sp5repl: A Read-Eval-Processing Loop with Scala

I teach two introductory computing classes at Bard: one using Python (using IPRE’s Calico and robots) and the other with Processing. Both programming environments could be better by borrowing ideas from the other. And by better, I mean a lower floor, making it easier for newcomers to programming; and a higher ceiling, making the tool useful after CS1. Rather than concentrating exclusively on one tool, I am continuing to attack the problem on both fronts.

This post is focused on making Processing better for introductory courses; Calico is next.

My first attempt is a simple tool called sp5repl, a small layer around Scala and Processing that allows you to write Processing sketches dynamically using an interactive read-eval-loop. The code entered into the Scala REPL is actually compiled, thus it runs at full speed; we get most of the flexibility of Jython and Clojure/Quil with the speed and error checking of Scala. A small example that generates the image below:

sp5repl>size(250, 250)
sp5repl>fill(196, 128, 64)
sp5repl>ellipse(width/2, height/2, 150, 150)
sp5repl>fill(64, 128, 196)
sp5repl>for (i <- width to 0 by -1) ellipse(random(i), i, i/20, i/20)


I really like Python for CS-1. Python's interactive read-eval-print loop (REPL) is helpful for students building an intuition for programming. More generally, the REPL is useful for quick calculations, debugging, prototyping, and testing. Python's easy-to-use lists, dictionaries, and libraries make many tasks simple enough for CS-1, e.g., slurping in files and doing text analysis. Python's dynamic typing and syntax make programs succinct and there is no boilerplate I-promise-you-will-understand-this-later code.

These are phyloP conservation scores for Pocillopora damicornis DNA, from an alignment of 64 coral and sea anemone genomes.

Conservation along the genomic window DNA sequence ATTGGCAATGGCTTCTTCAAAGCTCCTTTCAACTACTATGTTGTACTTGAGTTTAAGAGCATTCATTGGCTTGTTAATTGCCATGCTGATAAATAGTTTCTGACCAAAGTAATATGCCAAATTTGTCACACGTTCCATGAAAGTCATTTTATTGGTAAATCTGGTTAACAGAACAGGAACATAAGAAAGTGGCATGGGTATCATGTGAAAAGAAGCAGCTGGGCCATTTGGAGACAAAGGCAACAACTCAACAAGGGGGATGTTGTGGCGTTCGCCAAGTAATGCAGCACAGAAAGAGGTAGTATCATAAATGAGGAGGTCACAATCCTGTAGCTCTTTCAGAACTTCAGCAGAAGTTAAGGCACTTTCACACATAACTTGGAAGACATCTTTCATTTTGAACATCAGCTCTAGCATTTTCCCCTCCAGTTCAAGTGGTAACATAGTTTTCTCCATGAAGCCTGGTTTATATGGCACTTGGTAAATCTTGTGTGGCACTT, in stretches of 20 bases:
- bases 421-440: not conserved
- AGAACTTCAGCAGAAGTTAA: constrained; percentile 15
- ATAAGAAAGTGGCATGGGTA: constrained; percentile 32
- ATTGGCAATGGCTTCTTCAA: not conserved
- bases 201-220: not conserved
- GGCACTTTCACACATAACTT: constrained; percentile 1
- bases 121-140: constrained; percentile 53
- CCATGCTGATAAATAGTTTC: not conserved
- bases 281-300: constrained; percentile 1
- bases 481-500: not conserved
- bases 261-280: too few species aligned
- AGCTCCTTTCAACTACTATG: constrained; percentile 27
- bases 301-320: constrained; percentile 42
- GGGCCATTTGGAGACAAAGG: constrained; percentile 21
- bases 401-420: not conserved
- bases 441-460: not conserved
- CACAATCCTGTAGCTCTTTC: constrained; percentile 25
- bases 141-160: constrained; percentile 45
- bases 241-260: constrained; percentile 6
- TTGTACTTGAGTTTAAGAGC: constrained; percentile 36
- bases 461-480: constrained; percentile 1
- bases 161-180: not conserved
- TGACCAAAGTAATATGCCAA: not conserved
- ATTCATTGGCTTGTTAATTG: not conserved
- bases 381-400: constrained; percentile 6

On the other hand, Python can be quite slow. Yeah, yeah, I know, this shouldn't matter pedagogically. But students want to write real programs, programs that do real things like interact with webcams and their photo albums. Python makes things like live image processing problematic. Image processing tasks like convolution are no problem in Processing because it compiles to Java. And along with smart default values for things, a large collection of libraries, and the great community around Processing, it is a nice choice for introducing computing. Students have written really interesting programs in one semester. Sadly, it is still Java -- which in my experience teaching introductory students, has lots of baggage compared with Python. Java's obtuse syntax, explicit type system, lack of operator overloading, and OO-only approach confuse introductory students. And obviously, no REPL. Although I guess you could use Dr. Java or BlueJ with Processing, but you're still dealing with full-blown Java.

Personally, so far anyway, I have found sp5repl to be a good compromise between Processing and Python and maybe a good statically typed replacement for Python. It still has a little extra punctuation and boiler-plate, but the curly brace delimited blocks aren't as common since everything is an expression and the type inference removes lots of redundancy. Of course, the higher-order functions and for comprehensions make programs pretty, but at the risk of sacrificing introductory-level readability. And, the static typing catches lots of bugs.


  • Interactively construct programs, like Python or Scheme.